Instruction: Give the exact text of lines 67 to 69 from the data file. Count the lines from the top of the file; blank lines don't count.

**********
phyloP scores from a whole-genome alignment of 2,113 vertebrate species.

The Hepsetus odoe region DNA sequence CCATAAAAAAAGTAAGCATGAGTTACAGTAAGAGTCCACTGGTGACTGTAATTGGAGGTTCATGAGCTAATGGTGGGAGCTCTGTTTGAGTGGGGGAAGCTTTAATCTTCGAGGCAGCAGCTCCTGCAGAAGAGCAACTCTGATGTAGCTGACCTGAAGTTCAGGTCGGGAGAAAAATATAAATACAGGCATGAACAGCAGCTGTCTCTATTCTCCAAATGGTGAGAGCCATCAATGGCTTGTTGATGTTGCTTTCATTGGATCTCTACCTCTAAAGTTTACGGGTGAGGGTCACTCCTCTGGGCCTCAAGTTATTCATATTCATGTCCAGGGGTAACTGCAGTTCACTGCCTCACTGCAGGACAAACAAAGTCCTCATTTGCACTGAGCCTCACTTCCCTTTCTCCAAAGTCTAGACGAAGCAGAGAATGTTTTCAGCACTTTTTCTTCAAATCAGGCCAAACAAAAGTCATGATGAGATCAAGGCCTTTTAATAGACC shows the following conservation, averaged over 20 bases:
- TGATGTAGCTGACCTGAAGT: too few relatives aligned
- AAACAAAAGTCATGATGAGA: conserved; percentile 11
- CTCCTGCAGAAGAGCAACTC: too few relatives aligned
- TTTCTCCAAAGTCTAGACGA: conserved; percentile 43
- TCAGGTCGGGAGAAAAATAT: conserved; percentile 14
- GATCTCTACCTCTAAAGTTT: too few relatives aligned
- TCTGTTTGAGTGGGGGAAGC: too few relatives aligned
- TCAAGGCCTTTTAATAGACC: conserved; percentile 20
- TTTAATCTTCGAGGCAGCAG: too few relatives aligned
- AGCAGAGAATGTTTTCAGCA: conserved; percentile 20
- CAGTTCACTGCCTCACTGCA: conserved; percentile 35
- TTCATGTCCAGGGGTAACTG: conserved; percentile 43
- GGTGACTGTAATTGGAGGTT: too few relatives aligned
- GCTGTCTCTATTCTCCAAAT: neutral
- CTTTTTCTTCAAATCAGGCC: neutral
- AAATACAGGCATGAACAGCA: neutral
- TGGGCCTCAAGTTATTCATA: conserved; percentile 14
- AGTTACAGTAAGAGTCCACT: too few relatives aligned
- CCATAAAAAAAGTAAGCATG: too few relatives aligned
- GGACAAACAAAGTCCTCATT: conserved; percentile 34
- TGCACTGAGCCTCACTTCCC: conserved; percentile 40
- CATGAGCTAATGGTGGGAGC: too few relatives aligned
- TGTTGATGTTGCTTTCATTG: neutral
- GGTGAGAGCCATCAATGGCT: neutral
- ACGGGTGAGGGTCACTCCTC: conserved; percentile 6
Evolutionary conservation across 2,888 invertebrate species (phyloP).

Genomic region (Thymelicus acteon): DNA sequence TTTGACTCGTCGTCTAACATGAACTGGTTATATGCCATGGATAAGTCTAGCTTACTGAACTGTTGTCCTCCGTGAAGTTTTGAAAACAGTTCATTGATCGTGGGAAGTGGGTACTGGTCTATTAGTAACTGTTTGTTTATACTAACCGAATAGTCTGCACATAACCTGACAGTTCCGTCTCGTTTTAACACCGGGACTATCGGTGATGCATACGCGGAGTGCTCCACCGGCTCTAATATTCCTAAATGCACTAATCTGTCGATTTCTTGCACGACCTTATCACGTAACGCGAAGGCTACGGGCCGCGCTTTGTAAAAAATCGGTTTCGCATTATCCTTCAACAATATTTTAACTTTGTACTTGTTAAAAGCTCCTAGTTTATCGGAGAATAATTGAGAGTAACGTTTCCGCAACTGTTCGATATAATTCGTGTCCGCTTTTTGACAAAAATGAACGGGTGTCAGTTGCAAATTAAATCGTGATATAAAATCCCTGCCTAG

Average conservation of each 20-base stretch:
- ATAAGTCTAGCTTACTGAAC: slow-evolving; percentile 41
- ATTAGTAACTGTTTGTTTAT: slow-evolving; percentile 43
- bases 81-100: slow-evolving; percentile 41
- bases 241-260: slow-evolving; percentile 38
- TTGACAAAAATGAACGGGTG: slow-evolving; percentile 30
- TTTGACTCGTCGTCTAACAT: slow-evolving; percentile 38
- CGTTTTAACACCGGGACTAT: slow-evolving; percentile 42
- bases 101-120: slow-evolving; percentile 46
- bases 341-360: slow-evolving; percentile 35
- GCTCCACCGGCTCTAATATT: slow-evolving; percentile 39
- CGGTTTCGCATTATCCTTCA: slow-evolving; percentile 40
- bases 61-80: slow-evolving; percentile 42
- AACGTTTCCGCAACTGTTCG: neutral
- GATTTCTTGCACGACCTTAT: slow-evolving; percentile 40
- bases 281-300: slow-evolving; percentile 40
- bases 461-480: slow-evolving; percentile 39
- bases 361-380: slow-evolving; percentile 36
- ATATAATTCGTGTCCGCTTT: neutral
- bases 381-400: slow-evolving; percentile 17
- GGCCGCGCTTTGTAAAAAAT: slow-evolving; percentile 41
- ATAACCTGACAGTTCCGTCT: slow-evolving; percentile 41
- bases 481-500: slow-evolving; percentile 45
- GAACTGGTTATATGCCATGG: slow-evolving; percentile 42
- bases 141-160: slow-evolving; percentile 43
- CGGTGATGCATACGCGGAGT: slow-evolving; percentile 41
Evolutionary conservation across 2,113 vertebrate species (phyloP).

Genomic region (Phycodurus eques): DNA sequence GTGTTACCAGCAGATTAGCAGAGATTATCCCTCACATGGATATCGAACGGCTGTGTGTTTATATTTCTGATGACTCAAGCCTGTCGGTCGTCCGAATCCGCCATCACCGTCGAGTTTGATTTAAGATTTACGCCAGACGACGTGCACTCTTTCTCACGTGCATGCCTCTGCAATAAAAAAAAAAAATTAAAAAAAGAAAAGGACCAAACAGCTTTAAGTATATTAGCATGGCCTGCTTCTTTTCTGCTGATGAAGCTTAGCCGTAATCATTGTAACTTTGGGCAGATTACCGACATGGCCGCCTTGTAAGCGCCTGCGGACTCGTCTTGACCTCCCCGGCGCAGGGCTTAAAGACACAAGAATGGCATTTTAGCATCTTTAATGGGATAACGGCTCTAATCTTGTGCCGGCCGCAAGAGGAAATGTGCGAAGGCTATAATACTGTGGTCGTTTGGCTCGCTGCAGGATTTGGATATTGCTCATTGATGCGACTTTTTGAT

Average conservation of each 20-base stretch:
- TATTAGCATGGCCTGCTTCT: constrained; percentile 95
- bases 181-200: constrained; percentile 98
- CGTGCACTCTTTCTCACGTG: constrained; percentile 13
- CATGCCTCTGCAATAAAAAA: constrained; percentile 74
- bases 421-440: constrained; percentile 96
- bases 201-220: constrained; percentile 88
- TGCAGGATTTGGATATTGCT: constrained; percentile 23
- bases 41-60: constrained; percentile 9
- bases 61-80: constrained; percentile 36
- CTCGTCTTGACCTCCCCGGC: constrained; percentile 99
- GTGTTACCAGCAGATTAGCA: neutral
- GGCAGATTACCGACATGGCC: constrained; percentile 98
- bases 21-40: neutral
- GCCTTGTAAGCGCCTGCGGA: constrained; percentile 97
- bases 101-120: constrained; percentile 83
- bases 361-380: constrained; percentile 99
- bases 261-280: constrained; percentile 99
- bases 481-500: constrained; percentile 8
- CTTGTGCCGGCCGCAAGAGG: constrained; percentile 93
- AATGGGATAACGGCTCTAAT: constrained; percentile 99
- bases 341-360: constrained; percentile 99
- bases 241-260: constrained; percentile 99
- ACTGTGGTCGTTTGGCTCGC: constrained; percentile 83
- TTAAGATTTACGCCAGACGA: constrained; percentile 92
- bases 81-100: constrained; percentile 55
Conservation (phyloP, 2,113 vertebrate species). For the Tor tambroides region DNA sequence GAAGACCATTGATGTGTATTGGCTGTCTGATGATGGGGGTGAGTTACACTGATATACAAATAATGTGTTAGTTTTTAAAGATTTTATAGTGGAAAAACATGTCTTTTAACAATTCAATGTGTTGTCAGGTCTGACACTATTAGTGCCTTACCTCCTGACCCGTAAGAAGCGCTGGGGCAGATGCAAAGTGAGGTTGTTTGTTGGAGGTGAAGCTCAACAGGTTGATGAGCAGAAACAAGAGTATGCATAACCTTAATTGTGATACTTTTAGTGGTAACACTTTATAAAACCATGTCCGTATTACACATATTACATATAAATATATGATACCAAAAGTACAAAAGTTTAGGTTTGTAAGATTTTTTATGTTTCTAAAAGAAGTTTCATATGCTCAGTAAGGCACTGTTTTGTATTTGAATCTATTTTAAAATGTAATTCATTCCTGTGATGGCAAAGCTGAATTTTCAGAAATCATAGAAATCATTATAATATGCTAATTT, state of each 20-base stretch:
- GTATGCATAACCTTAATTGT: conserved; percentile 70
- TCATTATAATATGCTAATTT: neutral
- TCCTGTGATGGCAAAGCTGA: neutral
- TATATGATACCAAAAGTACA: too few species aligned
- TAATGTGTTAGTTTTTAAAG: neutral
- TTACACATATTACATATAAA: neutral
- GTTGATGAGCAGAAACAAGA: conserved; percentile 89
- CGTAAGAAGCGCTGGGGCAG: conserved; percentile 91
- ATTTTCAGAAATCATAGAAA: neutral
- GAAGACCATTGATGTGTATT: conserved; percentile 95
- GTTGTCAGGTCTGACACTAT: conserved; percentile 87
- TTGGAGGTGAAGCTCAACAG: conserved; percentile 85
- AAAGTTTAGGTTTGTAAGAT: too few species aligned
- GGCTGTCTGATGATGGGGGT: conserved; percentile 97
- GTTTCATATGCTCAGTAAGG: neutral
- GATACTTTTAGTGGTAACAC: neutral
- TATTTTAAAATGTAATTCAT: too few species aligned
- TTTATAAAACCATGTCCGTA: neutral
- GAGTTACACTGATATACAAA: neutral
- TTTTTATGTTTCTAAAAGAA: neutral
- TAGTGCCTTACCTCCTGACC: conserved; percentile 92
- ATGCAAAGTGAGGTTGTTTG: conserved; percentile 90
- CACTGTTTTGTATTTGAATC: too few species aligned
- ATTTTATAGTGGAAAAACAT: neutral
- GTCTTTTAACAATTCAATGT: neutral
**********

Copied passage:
- bases 61-80: constrained; percentile 36
- CTCGTCTTGACCTCCCCGGC: constrained; percentile 99
- GTGTTACCAGCAGATTAGCA: neutral